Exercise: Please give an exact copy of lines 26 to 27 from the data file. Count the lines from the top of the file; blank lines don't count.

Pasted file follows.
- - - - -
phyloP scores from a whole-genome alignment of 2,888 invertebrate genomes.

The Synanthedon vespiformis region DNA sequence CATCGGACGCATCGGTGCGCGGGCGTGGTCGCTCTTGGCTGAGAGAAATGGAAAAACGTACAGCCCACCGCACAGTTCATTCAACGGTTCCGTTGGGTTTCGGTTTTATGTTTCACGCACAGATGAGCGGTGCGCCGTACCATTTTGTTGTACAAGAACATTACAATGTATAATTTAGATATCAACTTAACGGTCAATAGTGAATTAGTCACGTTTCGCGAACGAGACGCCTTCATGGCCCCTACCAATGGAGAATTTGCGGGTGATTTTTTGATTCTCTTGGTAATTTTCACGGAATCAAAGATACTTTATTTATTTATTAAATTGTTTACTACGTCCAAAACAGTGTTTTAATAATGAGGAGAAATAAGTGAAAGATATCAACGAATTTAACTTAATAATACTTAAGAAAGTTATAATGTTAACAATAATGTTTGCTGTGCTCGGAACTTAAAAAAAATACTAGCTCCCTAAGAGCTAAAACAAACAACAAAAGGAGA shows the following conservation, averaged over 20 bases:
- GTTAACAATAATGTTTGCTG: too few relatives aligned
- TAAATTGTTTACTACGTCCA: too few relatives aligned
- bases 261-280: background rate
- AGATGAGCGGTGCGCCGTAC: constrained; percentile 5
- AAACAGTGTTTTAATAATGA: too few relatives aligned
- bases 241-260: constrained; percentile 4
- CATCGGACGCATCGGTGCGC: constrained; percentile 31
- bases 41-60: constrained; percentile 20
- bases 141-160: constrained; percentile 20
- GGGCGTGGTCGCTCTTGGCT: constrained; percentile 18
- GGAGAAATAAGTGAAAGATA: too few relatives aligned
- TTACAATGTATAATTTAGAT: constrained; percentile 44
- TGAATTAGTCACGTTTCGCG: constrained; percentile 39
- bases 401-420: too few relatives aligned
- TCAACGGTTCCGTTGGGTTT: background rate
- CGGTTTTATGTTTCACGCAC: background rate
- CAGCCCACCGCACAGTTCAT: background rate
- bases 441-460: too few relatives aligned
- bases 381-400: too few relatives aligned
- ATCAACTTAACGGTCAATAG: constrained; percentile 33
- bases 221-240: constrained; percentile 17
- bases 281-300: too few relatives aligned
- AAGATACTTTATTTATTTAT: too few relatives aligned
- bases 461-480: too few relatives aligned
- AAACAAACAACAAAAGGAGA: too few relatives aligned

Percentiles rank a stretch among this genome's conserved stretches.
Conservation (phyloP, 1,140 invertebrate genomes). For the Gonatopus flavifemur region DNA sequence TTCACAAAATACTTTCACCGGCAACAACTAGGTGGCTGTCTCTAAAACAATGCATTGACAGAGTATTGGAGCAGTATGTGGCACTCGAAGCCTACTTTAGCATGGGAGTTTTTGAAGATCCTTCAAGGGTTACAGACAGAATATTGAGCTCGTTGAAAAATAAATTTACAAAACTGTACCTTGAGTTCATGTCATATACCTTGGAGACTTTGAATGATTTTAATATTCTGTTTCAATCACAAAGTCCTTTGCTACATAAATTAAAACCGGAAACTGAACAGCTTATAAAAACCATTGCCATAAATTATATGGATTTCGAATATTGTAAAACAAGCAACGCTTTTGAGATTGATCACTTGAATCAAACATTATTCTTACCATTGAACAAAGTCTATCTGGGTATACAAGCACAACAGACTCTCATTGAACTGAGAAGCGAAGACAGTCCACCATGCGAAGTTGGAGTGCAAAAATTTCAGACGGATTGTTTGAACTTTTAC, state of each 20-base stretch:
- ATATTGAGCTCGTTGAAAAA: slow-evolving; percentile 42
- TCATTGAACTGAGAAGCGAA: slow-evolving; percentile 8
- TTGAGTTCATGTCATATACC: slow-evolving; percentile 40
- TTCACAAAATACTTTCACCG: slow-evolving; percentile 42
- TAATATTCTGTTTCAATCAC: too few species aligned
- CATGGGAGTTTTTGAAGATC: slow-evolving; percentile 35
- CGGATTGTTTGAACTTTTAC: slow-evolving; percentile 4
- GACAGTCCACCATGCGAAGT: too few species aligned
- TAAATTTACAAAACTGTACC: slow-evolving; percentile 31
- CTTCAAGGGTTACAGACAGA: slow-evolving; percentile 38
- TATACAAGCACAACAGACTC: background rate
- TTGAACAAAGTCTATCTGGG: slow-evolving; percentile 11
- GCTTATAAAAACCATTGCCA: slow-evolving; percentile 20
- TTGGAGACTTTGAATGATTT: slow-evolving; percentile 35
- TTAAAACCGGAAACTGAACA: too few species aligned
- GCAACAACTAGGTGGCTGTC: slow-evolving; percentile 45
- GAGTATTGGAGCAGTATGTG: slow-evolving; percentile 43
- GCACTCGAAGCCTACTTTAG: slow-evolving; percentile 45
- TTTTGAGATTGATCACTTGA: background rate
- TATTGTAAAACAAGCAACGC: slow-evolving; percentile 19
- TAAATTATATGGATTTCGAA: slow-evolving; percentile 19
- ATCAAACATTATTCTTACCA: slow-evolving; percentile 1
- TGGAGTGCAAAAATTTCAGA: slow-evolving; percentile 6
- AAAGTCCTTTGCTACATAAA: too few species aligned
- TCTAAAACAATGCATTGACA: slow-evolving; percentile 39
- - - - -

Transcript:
- bases 461-480: too few relatives aligned
- AAACAAACAACAAAAGGAGA: too few relatives aligned